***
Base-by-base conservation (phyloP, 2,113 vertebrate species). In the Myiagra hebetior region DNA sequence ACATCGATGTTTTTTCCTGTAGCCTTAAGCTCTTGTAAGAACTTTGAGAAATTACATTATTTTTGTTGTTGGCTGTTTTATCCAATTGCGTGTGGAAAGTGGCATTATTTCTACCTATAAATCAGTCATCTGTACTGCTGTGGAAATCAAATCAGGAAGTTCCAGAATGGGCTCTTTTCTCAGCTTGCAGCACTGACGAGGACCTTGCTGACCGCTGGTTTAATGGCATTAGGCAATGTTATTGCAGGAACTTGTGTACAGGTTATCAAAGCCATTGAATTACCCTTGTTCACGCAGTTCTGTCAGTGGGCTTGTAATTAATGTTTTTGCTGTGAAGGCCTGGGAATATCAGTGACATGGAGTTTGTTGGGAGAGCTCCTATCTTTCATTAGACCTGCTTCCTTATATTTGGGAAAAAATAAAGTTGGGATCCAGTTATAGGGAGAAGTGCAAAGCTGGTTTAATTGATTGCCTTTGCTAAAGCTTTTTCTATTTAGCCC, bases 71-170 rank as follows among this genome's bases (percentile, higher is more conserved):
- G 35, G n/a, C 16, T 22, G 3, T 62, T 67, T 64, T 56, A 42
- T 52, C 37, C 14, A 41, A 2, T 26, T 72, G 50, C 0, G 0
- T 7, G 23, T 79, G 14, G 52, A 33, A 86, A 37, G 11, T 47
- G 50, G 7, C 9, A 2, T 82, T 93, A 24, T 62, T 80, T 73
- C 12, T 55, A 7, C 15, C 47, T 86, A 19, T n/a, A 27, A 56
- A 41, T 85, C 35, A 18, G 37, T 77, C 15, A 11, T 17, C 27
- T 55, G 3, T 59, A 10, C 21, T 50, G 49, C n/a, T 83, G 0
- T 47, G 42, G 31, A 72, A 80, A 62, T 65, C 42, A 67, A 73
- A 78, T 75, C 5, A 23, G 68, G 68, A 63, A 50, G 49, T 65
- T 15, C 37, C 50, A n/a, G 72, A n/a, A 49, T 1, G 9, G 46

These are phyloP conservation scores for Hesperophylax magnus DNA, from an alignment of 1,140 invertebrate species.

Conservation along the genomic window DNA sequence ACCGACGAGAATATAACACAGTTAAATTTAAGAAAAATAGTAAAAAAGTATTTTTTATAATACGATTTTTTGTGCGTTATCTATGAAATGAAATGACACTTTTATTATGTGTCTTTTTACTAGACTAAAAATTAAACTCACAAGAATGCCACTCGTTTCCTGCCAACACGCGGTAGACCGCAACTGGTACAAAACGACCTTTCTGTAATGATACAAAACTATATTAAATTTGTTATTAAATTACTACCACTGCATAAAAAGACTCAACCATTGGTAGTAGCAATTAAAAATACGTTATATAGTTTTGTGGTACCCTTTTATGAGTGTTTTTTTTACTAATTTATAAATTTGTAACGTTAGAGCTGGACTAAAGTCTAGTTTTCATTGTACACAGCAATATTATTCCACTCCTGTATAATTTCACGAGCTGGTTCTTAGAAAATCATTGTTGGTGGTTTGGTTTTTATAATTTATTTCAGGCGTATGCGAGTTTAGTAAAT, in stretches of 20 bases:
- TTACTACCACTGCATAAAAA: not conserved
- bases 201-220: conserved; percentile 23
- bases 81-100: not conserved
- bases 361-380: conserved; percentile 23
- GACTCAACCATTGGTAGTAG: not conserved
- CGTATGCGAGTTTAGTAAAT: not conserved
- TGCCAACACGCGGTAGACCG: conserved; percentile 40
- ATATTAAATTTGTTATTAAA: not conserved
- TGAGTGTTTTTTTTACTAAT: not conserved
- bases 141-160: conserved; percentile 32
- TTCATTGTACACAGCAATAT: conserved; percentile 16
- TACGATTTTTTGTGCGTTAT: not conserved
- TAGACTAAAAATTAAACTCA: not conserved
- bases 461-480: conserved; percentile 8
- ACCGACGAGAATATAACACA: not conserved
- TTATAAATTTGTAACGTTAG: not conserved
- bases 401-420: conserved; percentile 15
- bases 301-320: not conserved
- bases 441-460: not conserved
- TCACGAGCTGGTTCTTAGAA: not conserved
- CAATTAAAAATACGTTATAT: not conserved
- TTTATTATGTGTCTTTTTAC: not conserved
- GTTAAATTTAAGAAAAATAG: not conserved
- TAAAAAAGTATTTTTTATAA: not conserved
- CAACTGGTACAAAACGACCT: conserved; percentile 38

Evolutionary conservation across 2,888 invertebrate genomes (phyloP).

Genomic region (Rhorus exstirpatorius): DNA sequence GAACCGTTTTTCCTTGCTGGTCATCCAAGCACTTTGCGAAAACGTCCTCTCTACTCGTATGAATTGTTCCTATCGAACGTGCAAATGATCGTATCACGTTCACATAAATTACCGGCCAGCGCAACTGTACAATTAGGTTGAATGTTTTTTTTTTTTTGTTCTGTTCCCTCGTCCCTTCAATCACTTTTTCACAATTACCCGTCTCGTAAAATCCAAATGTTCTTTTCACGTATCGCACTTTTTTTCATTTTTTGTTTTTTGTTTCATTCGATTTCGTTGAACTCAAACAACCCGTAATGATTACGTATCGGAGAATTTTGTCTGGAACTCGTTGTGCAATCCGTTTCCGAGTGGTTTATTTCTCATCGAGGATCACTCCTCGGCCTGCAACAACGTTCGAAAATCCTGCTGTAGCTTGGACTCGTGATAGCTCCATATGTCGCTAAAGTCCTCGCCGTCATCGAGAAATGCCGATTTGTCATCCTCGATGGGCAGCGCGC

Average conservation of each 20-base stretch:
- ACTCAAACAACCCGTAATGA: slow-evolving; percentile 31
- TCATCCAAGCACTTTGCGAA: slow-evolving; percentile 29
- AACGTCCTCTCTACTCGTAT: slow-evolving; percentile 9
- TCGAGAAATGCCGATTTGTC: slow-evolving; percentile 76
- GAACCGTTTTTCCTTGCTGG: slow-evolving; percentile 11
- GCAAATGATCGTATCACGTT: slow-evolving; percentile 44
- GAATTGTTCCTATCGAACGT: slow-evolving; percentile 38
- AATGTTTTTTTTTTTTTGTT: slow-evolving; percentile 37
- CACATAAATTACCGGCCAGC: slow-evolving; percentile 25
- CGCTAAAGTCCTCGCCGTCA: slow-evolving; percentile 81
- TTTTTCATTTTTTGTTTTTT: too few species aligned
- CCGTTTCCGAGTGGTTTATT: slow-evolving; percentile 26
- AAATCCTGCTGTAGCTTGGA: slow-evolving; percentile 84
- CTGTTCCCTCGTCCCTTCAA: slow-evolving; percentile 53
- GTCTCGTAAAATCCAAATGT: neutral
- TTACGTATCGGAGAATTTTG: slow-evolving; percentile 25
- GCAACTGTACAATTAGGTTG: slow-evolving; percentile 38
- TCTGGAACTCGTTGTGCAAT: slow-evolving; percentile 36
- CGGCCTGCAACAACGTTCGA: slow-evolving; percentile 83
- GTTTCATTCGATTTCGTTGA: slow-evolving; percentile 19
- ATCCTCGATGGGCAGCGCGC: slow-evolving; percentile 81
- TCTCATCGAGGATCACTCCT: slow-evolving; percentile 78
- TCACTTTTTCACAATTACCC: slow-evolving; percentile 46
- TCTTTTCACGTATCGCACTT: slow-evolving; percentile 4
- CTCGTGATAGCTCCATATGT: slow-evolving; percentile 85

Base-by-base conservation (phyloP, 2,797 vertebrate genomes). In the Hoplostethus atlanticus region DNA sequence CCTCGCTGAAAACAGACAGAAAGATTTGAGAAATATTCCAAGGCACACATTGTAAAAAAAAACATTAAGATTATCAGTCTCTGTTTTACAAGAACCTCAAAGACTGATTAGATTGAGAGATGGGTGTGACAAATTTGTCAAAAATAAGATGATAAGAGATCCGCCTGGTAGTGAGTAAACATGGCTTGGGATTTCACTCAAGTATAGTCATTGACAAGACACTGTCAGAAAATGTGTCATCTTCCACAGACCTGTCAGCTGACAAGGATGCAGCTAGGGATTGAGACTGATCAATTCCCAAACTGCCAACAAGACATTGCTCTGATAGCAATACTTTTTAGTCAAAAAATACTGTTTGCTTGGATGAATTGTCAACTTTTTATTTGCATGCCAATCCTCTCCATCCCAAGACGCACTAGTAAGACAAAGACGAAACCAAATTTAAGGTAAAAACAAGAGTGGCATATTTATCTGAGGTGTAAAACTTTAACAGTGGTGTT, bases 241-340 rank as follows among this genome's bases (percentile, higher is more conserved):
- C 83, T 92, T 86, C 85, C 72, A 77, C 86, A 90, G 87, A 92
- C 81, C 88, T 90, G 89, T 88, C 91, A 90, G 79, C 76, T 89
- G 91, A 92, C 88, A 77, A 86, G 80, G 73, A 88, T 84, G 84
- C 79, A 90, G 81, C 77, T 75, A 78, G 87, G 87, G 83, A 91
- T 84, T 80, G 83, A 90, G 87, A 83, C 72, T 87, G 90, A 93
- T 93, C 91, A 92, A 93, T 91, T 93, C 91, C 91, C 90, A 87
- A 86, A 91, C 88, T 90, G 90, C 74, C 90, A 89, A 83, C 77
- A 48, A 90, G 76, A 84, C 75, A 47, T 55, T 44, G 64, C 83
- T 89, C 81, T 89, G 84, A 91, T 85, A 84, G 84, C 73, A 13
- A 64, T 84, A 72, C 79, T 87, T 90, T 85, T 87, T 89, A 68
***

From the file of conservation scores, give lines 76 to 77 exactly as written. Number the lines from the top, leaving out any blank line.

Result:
- T 89, C 81, T 89, G 84, A 91, T 85, A 84, G 84, C 73, A 13
- A 64, T 84, A 72, C 79, T 87, T 90, T 85, T 87, T 89, A 68